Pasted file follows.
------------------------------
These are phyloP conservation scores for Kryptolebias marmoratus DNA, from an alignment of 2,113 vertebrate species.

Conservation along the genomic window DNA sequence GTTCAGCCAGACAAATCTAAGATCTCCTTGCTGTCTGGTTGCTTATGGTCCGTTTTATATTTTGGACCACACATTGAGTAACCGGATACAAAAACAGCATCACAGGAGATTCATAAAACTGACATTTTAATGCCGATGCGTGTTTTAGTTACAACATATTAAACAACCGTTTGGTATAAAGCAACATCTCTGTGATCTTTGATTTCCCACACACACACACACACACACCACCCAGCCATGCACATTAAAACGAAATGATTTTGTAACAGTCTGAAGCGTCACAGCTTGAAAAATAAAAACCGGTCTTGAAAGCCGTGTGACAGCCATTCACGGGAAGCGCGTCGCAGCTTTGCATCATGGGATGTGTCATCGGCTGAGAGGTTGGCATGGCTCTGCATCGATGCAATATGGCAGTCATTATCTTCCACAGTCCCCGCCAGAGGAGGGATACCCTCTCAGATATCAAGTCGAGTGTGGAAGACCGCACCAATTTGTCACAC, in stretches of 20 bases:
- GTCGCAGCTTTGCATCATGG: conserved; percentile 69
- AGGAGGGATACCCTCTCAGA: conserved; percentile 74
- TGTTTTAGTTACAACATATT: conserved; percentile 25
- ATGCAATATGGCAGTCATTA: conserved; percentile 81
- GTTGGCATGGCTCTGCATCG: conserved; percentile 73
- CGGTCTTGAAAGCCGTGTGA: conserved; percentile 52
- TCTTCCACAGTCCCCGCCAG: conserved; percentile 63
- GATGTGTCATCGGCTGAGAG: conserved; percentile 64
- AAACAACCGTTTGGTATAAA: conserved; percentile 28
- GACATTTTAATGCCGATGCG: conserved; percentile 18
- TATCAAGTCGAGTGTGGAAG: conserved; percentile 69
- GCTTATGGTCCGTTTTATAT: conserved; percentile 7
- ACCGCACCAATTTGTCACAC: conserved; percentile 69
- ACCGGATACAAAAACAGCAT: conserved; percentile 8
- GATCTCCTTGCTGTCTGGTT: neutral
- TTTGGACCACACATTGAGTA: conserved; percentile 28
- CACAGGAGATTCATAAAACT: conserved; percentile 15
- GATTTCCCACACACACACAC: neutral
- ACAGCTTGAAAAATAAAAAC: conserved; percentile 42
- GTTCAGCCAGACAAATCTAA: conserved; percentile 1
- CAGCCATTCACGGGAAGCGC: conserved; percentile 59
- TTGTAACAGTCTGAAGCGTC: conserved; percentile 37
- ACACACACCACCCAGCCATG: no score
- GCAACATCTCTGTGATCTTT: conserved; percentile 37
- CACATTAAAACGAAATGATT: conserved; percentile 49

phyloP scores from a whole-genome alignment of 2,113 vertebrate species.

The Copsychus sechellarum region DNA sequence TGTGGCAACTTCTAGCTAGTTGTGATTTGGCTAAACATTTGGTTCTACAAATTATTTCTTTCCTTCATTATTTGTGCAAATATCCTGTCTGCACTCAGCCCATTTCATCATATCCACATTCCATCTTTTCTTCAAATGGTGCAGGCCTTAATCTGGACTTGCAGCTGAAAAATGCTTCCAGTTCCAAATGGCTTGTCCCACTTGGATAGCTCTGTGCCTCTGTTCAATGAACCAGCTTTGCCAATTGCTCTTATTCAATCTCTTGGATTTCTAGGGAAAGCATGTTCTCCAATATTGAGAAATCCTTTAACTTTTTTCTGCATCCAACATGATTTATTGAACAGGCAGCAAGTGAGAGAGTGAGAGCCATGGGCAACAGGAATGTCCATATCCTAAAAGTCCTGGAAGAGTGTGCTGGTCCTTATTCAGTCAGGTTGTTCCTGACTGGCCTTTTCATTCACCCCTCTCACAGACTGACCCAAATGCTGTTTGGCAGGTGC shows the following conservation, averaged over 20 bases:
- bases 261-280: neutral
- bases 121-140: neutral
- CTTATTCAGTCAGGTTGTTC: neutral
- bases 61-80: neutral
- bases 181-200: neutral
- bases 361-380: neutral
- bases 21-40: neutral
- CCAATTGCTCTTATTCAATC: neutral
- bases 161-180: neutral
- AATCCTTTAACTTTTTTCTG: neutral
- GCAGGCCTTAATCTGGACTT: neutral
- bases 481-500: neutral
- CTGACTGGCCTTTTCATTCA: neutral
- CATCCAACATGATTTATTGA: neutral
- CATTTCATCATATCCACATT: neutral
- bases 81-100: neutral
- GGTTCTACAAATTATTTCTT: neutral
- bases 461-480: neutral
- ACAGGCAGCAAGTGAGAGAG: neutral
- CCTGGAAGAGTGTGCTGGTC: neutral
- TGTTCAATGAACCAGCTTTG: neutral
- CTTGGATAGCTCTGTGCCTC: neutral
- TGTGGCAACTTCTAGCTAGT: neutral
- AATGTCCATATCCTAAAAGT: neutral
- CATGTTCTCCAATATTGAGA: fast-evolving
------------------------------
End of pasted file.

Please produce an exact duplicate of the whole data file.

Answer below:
These are phyloP conservation scores for Kryptolebias marmoratus DNA, from an alignment of 2,113 vertebrate species.

Conservation along the genomic window DNA sequence GTTCAGCCAGACAAATCTAAGATCTCCTTGCTGTCTGGTTGCTTATGGTCCGTTTTATATTTTGGACCACACATTGAGTAACCGGATACAAAAACAGCATCACAGGAGATTCATAAAACTGACATTTTAATGCCGATGCGTGTTTTAGTTACAACATATTAAACAACCGTTTGGTATAAAGCAACATCTCTGTGATCTTTGATTTCCCACACACACACACACACACACCACCCAGCCATGCACATTAAAACGAAATGATTTTGTAACAGTCTGAAGCGTCACAGCTTGAAAAATAAAAACCGGTCTTGAAAGCCGTGTGACAGCCATTCACGGGAAGCGCGTCGCAGCTTTGCATCATGGGATGTGTCATCGGCTGAGAGGTTGGCATGGCTCTGCATCGATGCAATATGGCAGTCATTATCTTCCACAGTCCCCGCCAGAGGAGGGATACCCTCTCAGATATCAAGTCGAGTGTGGAAGACCGCACCAATTTGTCACAC, in stretches of 20 bases:
- GTCGCAGCTTTGCATCATGG: conserved; percentile 69
- AGGAGGGATACCCTCTCAGA: conserved; percentile 74
- TGTTTTAGTTACAACATATT: conserved; percentile 25
- ATGCAATATGGCAGTCATTA: conserved; percentile 81
- GTTGGCATGGCTCTGCATCG: conserved; percentile 73
- CGGTCTTGAAAGCCGTGTGA: conserved; percentile 52
- TCTTCCACAGTCCCCGCCAG: conserved; percentile 63
- GATGTGTCATCGGCTGAGAG: conserved; percentile 64
- AAACAACCGTTTGGTATAAA: conserved; percentile 28
- GACATTTTAATGCCGATGCG: conserved; percentile 18
- TATCAAGTCGAGTGTGGAAG: conserved; percentile 69
- GCTTATGGTCCGTTTTATAT: conserved; percentile 7
- ACCGCACCAATTTGTCACAC: conserved; percentile 69
- ACCGGATACAAAAACAGCAT: conserved; percentile 8
- GATCTCCTTGCTGTCTGGTT: neutral
- TTTGGACCACACATTGAGTA: conserved; percentile 28
- CACAGGAGATTCATAAAACT: conserved; percentile 15
- GATTTCCCACACACACACAC: neutral
- ACAGCTTGAAAAATAAAAAC: conserved; percentile 42
- GTTCAGCCAGACAAATCTAA: conserved; percentile 1
- CAGCCATTCACGGGAAGCGC: conserved; percentile 59
- TTGTAACAGTCTGAAGCGTC: conserved; percentile 37
- ACACACACCACCCAGCCATG: no score
- GCAACATCTCTGTGATCTTT: conserved; percentile 37
- CACATTAAAACGAAATGATT: conserved; percentile 49

phyloP scores from a whole-genome alignment of 2,113 vertebrate species.

The Copsychus sechellarum region DNA sequence TGTGGCAACTTCTAGCTAGTTGTGATTTGGCTAAACATTTGGTTCTACAAATTATTTCTTTCCTTCATTATTTGTGCAAATATCCTGTCTGCACTCAGCCCATTTCATCATATCCACATTCCATCTTTTCTTCAAATGGTGCAGGCCTTAATCTGGACTTGCAGCTGAAAAATGCTTCCAGTTCCAAATGGCTTGTCCCACTTGGATAGCTCTGTGCCTCTGTTCAATGAACCAGCTTTGCCAATTGCTCTTATTCAATCTCTTGGATTTCTAGGGAAAGCATGTTCTCCAATATTGAGAAATCCTTTAACTTTTTTCTGCATCCAACATGATTTATTGAACAGGCAGCAAGTGAGAGAGTGAGAGCCATGGGCAACAGGAATGTCCATATCCTAAAAGTCCTGGAAGAGTGTGCTGGTCCTTATTCAGTCAGGTTGTTCCTGACTGGCCTTTTCATTCACCCCTCTCACAGACTGACCCAAATGCTGTTTGGCAGGTGC shows the following conservation, averaged over 20 bases:
- bases 261-280: neutral
- bases 121-140: neutral
- CTTATTCAGTCAGGTTGTTC: neutral
- bases 61-80: neutral
- bases 181-200: neutral
- bases 361-380: neutral
- bases 21-40: neutral
- CCAATTGCTCTTATTCAATC: neutral
- bases 161-180: neutral
- AATCCTTTAACTTTTTTCTG: neutral
- GCAGGCCTTAATCTGGACTT: neutral
- bases 481-500: neutral
- CTGACTGGCCTTTTCATTCA: neutral
- CATCCAACATGATTTATTGA: neutral
- CATTTCATCATATCCACATT: neutral
- bases 81-100: neutral
- GGTTCTACAAATTATTTCTT: neutral
- bases 461-480: neutral
- ACAGGCAGCAAGTGAGAGAG: neutral
- CCTGGAAGAGTGTGCTGGTC: neutral
- TGTTCAATGAACCAGCTTTG: neutral
- CTTGGATAGCTCTGTGCCTC: neutral
- TGTGGCAACTTCTAGCTAGT: neutral
- AATGTCCATATCCTAAAAGT: neutral
- CATGTTCTCCAATATTGAGA: fast-evolving